Like many others, I recently drew up my list of New Year's resolutions. As usual, it is a long list of ways that I can be a better person. But this time I'm not thinking only of myself. At the top of the list I'm placing a resolution that will help Oregon, and I ask others to join me in this pledge.
The resolution? To acknowledge daily the important role that public structures play in my life and to educate my community about how they foster happiness, opportunity and success for all Oregonians.
We've all seen the 'Your highway taxes at work' signs alongside highway improvement projects. But how often have you seen those signs on private contractors' trucks or heard the owners of construction or aggregate companies acknowledge the important role that government dollars play in their businesses?
We've seen the 'United Way Agency' logo on the letterhead of nonprofits that provide social services. But when was the last time you saw 'Your tax dollars at work' signs on the doors of hospitals, doctors' offices, or clinics that provide services paid for with Medicaid dollars?
Years ago the director of the state human services agency called on each of the hundreds of private entities that together receive millions of public dollars to provide social services to become 'a mobile, living billboard' that makes the connection between services provided by the private sector and public financing of these activities.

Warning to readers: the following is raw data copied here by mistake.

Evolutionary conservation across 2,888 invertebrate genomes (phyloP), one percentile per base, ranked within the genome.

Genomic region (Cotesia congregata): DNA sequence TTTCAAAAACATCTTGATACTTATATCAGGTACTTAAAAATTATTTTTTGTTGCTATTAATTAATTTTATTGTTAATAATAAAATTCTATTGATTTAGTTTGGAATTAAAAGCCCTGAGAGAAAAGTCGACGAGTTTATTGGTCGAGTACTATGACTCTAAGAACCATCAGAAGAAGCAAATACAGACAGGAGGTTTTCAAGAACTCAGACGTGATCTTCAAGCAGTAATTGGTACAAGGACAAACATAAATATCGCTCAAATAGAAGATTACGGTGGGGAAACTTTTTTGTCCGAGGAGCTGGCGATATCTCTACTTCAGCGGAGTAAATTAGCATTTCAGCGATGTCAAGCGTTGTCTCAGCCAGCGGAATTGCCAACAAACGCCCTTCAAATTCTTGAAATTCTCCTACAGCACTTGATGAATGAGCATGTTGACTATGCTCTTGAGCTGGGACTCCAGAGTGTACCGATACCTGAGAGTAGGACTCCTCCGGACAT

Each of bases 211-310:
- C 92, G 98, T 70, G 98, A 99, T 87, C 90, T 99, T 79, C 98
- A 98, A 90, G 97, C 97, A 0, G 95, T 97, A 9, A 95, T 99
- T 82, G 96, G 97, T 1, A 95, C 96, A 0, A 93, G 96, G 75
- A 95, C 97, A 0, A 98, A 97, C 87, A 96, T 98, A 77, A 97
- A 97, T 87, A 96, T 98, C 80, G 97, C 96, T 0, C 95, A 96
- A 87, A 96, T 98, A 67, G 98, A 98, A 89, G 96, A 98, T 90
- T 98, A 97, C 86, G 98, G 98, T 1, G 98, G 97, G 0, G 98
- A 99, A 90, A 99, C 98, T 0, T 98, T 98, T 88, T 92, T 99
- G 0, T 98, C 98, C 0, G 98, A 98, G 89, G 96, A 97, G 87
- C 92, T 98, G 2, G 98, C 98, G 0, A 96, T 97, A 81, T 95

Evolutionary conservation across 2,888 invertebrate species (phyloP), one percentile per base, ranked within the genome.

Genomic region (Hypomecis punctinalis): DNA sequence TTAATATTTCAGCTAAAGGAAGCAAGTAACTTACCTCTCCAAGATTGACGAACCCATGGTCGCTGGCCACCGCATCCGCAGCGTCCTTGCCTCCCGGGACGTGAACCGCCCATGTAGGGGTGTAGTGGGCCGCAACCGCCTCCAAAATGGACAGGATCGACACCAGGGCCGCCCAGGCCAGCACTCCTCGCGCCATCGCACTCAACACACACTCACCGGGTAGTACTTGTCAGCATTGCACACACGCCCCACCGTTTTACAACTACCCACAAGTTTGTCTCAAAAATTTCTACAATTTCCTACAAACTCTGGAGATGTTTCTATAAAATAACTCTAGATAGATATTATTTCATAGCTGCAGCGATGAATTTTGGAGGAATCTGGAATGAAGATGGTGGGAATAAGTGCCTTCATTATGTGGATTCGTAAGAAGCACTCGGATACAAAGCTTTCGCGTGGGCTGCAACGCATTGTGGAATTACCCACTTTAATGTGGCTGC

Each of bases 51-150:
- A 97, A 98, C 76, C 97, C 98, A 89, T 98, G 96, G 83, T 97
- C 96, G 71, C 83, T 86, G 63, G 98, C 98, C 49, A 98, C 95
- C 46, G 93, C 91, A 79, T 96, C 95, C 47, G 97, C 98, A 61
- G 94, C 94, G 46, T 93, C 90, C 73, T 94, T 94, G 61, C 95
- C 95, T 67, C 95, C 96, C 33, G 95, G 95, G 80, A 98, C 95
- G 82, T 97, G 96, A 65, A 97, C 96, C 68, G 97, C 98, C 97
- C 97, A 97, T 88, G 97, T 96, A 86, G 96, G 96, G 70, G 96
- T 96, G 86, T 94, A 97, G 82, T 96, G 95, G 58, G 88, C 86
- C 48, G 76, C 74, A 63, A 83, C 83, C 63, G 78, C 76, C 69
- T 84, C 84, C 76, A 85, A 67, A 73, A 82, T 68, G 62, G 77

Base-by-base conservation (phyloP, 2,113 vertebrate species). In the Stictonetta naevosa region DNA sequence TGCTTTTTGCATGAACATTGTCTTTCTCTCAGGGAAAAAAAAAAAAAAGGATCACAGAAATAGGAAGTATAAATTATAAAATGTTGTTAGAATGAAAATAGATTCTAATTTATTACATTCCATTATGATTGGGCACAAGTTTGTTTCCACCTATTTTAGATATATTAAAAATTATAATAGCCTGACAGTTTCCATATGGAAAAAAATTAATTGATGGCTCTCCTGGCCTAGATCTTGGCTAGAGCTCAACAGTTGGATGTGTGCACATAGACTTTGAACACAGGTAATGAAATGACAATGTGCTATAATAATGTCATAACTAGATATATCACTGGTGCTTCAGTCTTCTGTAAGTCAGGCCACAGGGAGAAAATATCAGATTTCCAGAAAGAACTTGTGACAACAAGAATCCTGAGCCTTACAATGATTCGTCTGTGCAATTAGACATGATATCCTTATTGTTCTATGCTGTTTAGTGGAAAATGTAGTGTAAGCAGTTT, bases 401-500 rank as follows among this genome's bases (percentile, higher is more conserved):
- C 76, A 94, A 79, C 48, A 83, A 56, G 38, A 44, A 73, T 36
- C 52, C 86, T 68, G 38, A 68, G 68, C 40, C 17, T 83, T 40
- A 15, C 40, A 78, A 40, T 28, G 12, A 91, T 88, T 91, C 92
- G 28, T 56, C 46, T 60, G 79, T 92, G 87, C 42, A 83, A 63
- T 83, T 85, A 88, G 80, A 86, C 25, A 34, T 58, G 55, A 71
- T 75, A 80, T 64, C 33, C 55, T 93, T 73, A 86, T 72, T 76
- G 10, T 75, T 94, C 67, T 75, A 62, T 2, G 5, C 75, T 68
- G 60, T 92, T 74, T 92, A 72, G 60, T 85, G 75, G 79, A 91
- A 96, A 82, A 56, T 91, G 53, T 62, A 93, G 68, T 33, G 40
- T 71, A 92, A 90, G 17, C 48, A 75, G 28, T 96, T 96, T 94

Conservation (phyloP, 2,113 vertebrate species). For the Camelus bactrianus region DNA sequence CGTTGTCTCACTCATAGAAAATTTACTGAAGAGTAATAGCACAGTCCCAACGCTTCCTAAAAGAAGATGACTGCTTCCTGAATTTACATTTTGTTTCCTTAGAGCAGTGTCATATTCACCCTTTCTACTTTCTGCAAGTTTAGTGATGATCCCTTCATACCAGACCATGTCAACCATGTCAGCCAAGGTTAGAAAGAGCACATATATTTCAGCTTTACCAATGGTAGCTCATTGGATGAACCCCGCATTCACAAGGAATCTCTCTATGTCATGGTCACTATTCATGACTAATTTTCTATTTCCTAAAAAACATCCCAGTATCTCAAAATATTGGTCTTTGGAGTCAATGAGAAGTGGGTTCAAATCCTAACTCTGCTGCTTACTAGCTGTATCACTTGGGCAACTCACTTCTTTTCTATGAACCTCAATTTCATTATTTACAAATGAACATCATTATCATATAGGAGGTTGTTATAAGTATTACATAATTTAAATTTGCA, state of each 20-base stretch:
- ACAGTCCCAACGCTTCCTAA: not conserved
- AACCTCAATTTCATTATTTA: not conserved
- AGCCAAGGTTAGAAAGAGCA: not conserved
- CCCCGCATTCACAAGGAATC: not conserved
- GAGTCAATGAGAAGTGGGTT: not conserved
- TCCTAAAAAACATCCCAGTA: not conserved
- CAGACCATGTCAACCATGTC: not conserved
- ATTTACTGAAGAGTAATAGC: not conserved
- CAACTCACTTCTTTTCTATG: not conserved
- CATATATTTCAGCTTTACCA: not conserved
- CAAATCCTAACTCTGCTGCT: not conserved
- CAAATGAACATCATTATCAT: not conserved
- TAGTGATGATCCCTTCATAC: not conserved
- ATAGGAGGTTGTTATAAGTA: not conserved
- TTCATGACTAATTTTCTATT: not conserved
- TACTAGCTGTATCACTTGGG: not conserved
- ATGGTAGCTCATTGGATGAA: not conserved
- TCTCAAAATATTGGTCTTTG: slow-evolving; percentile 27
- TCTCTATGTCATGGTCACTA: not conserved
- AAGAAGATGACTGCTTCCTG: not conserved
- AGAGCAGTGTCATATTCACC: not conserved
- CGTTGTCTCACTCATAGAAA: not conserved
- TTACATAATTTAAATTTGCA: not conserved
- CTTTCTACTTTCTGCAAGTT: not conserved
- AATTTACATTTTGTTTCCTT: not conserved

It's time for all of us to take up that challenge and become mobile, living billboards. It's time to educate our families, friends, neighbors and community about how public structures strengthen our state and promote opportunity.
The erosion of public knowledge about and support for the role of government in our lives is setting Oregon on a dangerous course. Veteran Oregon pollster and public opinion researcher Adam Davis calls it part of a 'perfect storm' that's brewing. The ignorance and distrust are already taking a toll.
Our hands are tied when it comes to raising revenues fairly in order to support public structures. 'Supermajority' and 'double-majority' provisions cede power to the minority and impede progress. Responsible legislative efforts to save for the inevitable future when the economy turns sour fall victim to simplistic slogans such as 'it's our money.'
That claim, taken to its logical conclusion, would mean that no taxes would ever be paid and ignores the plain fact that even the staunchest libertarian relies on government daily to succeed.
The most vulnerable in society suffer when Oregonians fail to recognize the importance of government. Children who are victims of abuse and neglect don't get the quality of foster care they deserve. Too many low- and middle-income Oregonians go without health care. Promising young people are shut out of college because of rising costs. The list goes on.
And it's not just the vulnerable who suffer. The business community needs well-educated and well-trained employees, a court system that's fair and efficient, effective transportation and public-safety systems, and government contracts to perform tasks that assist the state in meeting the needs of Oregonians.
All Oregonians need a vibrant public sector. Government protects individuals and businesses against misfortune and works with business and civic groups to solve society's problems. Well-maintained public structures are necessary for achieving broadly based prosperity and opportunity.
So this New Year, resolve to become a living, mobile billboard by educating fellow Oregonians about how our tax dollars support public structures that improve our lives.